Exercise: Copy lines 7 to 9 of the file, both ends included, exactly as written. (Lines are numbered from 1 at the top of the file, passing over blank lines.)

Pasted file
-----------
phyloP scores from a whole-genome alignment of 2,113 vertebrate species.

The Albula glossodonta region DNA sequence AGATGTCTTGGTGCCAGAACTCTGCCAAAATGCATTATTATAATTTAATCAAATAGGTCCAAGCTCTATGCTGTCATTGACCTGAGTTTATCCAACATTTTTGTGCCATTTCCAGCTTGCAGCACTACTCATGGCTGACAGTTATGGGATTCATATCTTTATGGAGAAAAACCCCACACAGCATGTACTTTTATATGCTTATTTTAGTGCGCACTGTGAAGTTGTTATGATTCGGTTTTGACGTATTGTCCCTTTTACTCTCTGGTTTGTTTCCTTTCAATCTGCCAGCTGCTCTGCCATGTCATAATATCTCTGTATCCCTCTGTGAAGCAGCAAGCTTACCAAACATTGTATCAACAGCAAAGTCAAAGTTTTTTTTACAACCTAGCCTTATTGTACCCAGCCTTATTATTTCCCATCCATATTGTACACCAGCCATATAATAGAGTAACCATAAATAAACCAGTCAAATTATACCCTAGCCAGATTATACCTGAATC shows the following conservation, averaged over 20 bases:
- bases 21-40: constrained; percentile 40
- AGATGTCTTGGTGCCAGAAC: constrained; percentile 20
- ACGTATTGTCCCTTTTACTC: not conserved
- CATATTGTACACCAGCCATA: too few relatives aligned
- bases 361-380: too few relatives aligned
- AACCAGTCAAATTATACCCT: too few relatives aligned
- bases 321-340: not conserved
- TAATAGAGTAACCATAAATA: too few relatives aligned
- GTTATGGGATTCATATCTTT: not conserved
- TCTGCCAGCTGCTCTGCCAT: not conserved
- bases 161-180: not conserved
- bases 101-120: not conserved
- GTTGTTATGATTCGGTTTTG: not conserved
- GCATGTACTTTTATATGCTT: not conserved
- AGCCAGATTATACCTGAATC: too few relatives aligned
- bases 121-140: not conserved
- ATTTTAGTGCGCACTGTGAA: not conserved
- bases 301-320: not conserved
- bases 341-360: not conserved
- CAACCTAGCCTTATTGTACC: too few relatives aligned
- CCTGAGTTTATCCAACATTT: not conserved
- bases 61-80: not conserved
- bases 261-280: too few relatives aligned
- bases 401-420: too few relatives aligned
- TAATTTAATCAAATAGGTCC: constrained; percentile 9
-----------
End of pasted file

- bases 361-380: too few relatives aligned
- AACCAGTCAAATTATACCCT: too few relatives aligned
- bases 321-340: not conserved